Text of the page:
Chinese Law Prof Blog

Editor: Donald C. Clarke
George Washington University Law School

Friday, October 3, 2014

Budget Law revisions tighten, not loosen, central government's control over local government bond issues

Recent amendments to the Budget Law have been reported as liberalizing the regime for local government bond issuance, but it doesn’t look that way to me.

For a long time, local governments in China have generally not been allowed to issue bonds. In order to finance projects such as infrastructure construction, therefore, they have turned to what are called local government financing vehicles (LGFVs): companies established and wholly owned by local governments that raise money through bank loans and bond issues. These LGFVs have some serious debt problems, as has been noted in many places, and those debt problems are generally viewed as local government debt even though local governments are typically not on the hook as a legal matter.

Many have proposed that local governments should be allowed to issue bonds directly, and that letting them do so would somehow alleviate the problems of LGFV debt. It has never been clear to me exactly why this should be so—infrastructure projects that don’t pay off when financed through LGFVs are not going to be more profitable when financed through direct local government bond issues—but that’s tangential to the purpose of this post, which is to discuss recent relevant amendments to the Budget Law regarding local government bonds.

The 1994 Budget Law (Art. 28) stated clearly that local governments could not issue bonds unless there was a statute or State Council rule stating otherwise. No statute ever gave this permission. Only in 2011 did the State Council first provide the explicit permission required by law for four local governments (Shanghai, Zhejiang, Guangdong, and Shenzhen) to issue bonds directly, and in 2013 the provincial governments of Shandong and Jiangsu were granted permission to issue bonds.

The Budget Law was revised on Aug. 31, 2014, with the revisions to be effective on Jan. 1, 2015.  The revisions relating to local government bonds (now in Article 35) have been reported as liberalizing the rules. For example,  a Bloomberg report is headlined, “China to allow local governments to sell bonds directly.” The rating agency Fitch welcomed the amendments as “formalising long-running proposals to enable local governments to issue debt directly for the first time.”

But how much have things really changed?

Under the previous Budget Law, local governments at any level could not issue bonds unless explicitly authorized by statute or by the State Council. Under the revised Budget Law, that condition is still in place. Bonds may be issued only by local governments authorized by the State Council. In fact, the revisions tighten the conditions in two ways: first, only local governments at the provincial level may issue bonds. Second, bond issues may be used only to finance public utility projects and not to finance commercial projects; neither limitation was in the original Budget Law.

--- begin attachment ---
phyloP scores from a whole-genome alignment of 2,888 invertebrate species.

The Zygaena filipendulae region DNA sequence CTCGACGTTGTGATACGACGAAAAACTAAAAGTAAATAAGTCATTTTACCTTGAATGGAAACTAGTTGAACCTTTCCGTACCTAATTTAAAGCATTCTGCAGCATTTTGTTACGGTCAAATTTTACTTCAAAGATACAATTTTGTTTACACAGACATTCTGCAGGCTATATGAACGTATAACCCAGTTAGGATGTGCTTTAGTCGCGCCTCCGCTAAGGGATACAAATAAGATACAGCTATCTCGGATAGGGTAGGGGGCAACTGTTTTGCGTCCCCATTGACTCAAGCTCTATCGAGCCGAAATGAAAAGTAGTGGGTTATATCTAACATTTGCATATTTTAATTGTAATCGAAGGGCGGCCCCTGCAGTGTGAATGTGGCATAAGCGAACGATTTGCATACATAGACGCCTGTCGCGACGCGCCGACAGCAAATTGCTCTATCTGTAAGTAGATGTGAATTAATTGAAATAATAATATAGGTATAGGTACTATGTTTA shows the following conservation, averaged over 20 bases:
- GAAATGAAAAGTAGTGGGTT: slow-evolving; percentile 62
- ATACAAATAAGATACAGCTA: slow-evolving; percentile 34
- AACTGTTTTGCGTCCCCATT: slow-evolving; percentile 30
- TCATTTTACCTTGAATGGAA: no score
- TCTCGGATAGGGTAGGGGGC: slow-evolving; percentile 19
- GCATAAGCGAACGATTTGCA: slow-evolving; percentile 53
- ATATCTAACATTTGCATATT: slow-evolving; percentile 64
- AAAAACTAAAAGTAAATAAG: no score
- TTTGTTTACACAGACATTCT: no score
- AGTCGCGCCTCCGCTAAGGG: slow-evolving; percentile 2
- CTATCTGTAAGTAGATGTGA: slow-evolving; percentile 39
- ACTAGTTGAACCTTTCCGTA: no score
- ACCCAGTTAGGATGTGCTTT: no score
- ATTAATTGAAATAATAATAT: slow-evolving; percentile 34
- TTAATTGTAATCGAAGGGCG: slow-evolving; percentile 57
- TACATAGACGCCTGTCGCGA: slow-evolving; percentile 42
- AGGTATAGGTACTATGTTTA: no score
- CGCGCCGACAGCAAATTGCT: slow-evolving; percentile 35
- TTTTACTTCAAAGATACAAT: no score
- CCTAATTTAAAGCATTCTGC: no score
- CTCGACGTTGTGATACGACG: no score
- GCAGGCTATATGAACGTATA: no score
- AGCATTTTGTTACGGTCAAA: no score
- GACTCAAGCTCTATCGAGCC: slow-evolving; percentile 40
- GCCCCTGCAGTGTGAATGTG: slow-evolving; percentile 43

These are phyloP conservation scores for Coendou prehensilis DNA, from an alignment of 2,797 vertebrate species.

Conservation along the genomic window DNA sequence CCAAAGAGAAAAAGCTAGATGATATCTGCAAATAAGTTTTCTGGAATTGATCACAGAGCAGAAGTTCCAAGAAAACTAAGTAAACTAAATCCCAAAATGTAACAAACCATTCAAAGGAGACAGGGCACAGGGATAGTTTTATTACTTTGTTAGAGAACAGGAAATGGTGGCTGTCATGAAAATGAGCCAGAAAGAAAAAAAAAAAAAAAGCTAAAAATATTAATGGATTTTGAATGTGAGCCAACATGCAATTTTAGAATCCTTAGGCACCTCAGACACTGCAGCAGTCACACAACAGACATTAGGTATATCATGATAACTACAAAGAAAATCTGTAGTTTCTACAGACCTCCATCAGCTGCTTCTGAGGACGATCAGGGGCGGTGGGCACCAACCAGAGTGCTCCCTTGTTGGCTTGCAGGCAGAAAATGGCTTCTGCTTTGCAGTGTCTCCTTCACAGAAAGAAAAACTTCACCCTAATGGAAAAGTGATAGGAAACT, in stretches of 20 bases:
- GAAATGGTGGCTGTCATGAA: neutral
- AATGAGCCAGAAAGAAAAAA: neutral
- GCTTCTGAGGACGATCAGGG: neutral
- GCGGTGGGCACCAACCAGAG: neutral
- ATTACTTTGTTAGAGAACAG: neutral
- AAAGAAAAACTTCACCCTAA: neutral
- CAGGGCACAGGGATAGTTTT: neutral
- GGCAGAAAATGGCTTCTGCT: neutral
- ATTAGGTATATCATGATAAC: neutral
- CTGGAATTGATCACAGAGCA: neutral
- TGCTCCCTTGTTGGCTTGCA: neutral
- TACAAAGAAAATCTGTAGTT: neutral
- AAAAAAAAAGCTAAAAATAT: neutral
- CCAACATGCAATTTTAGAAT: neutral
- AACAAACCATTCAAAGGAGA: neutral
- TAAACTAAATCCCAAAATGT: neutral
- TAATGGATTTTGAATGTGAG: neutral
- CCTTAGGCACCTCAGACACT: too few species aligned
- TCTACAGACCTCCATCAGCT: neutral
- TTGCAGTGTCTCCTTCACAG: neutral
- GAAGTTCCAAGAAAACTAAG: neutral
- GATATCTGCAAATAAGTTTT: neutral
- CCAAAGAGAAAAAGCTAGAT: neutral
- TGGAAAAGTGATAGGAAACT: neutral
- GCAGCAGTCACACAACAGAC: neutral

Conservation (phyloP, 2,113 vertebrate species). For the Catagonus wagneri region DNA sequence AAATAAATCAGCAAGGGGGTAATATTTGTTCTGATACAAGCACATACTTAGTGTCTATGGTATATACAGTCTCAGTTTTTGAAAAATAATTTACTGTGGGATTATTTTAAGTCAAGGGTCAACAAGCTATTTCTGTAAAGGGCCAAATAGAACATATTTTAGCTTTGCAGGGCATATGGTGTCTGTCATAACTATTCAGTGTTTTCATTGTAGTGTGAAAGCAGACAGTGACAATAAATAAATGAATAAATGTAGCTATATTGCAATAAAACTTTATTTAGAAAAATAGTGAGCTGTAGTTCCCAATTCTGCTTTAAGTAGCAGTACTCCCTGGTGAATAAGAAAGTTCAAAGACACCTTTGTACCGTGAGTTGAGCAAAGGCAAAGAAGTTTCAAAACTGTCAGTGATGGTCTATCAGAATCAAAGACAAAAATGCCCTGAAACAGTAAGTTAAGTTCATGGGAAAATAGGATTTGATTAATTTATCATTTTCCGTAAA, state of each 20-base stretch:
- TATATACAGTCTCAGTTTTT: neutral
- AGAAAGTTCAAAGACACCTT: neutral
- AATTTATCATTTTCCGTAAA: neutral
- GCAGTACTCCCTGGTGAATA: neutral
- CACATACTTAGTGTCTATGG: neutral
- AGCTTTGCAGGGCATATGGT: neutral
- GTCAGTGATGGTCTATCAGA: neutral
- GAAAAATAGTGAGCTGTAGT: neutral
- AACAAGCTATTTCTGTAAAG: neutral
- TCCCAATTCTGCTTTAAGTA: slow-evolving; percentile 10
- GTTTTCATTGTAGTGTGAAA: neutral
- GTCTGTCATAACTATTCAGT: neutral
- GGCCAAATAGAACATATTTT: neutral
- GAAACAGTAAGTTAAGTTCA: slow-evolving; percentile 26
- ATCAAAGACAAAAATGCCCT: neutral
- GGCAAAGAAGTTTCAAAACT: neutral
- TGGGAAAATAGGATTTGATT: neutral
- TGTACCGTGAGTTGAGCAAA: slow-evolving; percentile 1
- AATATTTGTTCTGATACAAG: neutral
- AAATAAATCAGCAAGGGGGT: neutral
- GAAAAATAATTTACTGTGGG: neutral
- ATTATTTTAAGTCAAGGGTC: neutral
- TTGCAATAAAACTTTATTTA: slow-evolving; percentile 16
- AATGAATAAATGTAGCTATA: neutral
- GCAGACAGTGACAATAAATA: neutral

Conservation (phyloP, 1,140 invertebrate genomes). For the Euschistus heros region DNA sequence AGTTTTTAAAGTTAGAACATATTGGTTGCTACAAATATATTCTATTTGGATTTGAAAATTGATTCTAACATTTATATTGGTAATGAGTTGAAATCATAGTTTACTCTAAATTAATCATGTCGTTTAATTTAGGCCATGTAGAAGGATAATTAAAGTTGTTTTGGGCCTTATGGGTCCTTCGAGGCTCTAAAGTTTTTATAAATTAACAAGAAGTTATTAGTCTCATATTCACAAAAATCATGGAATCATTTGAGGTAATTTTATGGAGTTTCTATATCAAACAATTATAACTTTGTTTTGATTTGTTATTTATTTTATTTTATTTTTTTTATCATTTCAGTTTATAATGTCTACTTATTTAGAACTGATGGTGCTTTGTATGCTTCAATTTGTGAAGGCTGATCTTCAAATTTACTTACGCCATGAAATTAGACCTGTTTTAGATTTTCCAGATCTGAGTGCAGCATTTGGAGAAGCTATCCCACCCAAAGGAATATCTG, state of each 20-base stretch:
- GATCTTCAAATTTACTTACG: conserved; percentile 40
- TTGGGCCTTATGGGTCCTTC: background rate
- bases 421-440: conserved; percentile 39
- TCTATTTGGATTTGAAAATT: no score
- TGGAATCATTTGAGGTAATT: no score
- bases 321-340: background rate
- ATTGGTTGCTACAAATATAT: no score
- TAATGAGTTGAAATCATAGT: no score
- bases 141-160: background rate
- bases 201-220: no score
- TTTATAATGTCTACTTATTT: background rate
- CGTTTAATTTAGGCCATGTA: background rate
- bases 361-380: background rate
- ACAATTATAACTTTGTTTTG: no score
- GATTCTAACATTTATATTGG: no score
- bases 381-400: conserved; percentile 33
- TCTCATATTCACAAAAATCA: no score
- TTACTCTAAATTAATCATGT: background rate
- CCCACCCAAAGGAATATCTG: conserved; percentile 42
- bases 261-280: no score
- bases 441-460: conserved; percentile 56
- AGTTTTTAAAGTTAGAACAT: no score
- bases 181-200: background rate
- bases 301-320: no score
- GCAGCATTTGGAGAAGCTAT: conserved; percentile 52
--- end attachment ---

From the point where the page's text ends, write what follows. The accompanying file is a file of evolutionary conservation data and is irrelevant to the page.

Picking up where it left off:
In short, the revisions don’t allow local governments to do something they could not do before. State Council permission is still required, and in fact the terms upon which the State Council may grant permission have been tightened, not loosened.

UPDATE, Oct. 4, 2014: It occurs to me that I should add a clarification here: tightened standards don't necessarily mean few or no local government bond issues. Very possibly the revisions and the publicity around them are a sign that the State Council intends to change its cautious approach and grant permission liberally. But it's still up to the State Council's discretion, as before, and indeed the State Council has lost the discretion it had before the revisions to allow cities (such as Shenzhen) to issue bonds.

October 3, 2014 in Commentary, News - Chinese Law | Permalink | Comments (0)

Friday, August 8, 2014

Weibo transcript of Peter Humphrey trial

British corporate investigator Peter Humphrey and his wife and business partner Yu Yingzeng were sentenced on August 8th to 30 months and two years in prison respectively on charges of illegally obtaining personal information about Chinese citizens. I hope to have some commentary up shortly, but first I want to read the trial transcript, which was posted by the Shanghai No. 1 Intermediate People's Court on its Weibo site. I've collected all 31 entries (they are graphic files in jpg and png format) and put them in a zip file, available here.

August 8, 2014 in Commentary, News - Chinese Law | Permalink | Comments (2)

Sunday, July 6, 2014

Controversy over elder law in China

Those who are interested in elder law might be interested in a debate now going on in China over some draft legislation proposed in Shandong. According to the legislation, those who have a duty to support the aged (i.e., the children) must maintain their parents' standard of living at a level at least equal to their own, and they are not allowed to seek property from their parents on the grounds of being unemployed, etc. (有独立生活能力的成年子女要求老年人经济资助的,老年人有权拒绝。成年子女或者其他亲属不得以无业或者其他理由索取老年人的财物。) Yes, the last bit is as vague as it sounds. Here's an article in the People's Court News in support of the law; here's Peking University law professor Shen Kui's critique, in which he says that the nanny state (保姆国家) must not go too far.